Ok, it's not a gadget, but as long as we're talking about disasters, what if your gear is stolen from your vehicle or you drop your 70-200 f/2.8? You may think your home or car insurance will cover it, but if you have a photography business and sell prints of your work, your insurance company may say that you were using the gear for business and refuse to cover it. If you are making money from your photography, you should look into getting your gear covered under a business policy so there is no question about whether you will be reimbursed if something terrible happens while you are on the road.
Sometimes, you have to brave the elements to get the best shots. Lightning, rainbows, waterfalls, fog, sun rays breaking through storm clouds, you don't get to photograph these wonders without risking getting wet! The problem is, your camera HATES getting wet. Make sure you're not caught in a downpour without this essential gear.
A rain cover for your camera is super inexpensive and will allow you to get out in inclement weather to get the shots other, less prepared photographers will miss.
Being able to get right in the water with your camera is even better still! Not only will it allow you to take photos underwater, but you can also get unique perspectives by photographing back towards land, from in the water. I happen to have written 2 whole articles on the subject. You can find my review of the Aquapac Waterproof DSLR Bag here and my article about underwater options for some of your other gear like cell phones and point and shoots here.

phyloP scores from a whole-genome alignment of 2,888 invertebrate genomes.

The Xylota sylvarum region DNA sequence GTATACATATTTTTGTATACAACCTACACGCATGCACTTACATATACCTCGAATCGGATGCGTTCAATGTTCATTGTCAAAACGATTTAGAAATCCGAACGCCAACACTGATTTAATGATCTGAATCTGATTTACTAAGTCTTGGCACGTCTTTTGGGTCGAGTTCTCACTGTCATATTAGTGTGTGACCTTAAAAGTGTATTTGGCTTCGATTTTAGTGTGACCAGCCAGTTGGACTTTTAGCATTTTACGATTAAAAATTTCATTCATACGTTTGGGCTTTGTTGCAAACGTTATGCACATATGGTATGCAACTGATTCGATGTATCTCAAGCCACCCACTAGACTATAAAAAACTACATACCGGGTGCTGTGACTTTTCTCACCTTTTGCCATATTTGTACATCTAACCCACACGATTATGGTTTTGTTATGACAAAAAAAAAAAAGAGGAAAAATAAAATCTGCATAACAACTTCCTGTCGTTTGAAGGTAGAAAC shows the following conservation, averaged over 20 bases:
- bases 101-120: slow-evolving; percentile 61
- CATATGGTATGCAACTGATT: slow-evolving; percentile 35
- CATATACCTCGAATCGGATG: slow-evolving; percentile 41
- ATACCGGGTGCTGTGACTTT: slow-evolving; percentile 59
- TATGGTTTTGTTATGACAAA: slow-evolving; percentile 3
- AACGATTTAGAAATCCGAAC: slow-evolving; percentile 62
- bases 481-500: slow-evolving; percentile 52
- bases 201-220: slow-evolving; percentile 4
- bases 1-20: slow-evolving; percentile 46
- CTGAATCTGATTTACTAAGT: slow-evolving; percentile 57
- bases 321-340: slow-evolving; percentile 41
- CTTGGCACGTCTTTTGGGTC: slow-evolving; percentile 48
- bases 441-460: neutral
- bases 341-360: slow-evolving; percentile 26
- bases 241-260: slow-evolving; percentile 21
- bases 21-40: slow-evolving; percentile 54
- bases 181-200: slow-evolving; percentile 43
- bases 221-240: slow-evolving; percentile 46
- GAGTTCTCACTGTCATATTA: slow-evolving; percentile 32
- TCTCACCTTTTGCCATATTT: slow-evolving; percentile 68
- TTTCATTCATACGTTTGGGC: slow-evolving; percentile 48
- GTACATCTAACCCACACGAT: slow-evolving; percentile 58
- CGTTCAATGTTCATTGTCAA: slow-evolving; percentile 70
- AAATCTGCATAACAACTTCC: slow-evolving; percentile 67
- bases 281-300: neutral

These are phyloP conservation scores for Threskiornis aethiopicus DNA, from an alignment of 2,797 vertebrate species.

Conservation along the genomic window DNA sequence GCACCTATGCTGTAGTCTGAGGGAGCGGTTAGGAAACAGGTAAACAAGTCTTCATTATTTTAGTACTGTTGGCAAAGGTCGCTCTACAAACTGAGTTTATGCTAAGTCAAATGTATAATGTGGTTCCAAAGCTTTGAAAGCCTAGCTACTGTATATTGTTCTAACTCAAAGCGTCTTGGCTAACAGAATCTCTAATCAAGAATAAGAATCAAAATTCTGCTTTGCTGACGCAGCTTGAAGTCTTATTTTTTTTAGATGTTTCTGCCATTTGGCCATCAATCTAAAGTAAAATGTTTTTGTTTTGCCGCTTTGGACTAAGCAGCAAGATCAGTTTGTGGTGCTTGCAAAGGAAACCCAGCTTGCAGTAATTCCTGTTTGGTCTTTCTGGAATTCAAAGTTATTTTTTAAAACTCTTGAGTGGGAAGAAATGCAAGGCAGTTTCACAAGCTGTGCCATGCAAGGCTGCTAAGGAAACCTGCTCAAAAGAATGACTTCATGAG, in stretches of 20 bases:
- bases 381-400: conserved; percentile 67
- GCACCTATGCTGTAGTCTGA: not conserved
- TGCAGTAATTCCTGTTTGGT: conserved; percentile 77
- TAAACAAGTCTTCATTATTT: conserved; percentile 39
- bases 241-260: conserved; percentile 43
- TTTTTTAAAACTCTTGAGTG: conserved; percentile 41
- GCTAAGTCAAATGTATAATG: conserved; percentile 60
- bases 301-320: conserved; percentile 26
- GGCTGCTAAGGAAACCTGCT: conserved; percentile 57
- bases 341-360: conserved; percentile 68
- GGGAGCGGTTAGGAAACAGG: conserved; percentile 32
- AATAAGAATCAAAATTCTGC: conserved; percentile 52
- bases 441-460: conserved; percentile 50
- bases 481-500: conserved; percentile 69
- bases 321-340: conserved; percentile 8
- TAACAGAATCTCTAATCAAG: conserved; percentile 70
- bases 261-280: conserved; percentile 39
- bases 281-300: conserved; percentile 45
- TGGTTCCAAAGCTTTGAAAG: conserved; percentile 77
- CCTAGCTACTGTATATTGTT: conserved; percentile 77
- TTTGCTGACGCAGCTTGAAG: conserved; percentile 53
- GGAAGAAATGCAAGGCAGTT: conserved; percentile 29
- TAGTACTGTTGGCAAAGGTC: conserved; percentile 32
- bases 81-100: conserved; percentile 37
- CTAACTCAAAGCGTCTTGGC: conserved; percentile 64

Keep your expensive gear safe from a leaking tent or a capsized canoe by stuffing it into waterproof, roll-top dry sacks. A bonus for boating is that they will float, especially if you leave some air in the bag.
The last, but probably most essential piece of rain gear is the humble but mighty rain poncho. Available for a few dollars, easy to fit in a pocket and able to cover you, your backpack and your camera when it rains, it deserves a permanent place in your bag, and not only when you are traveling.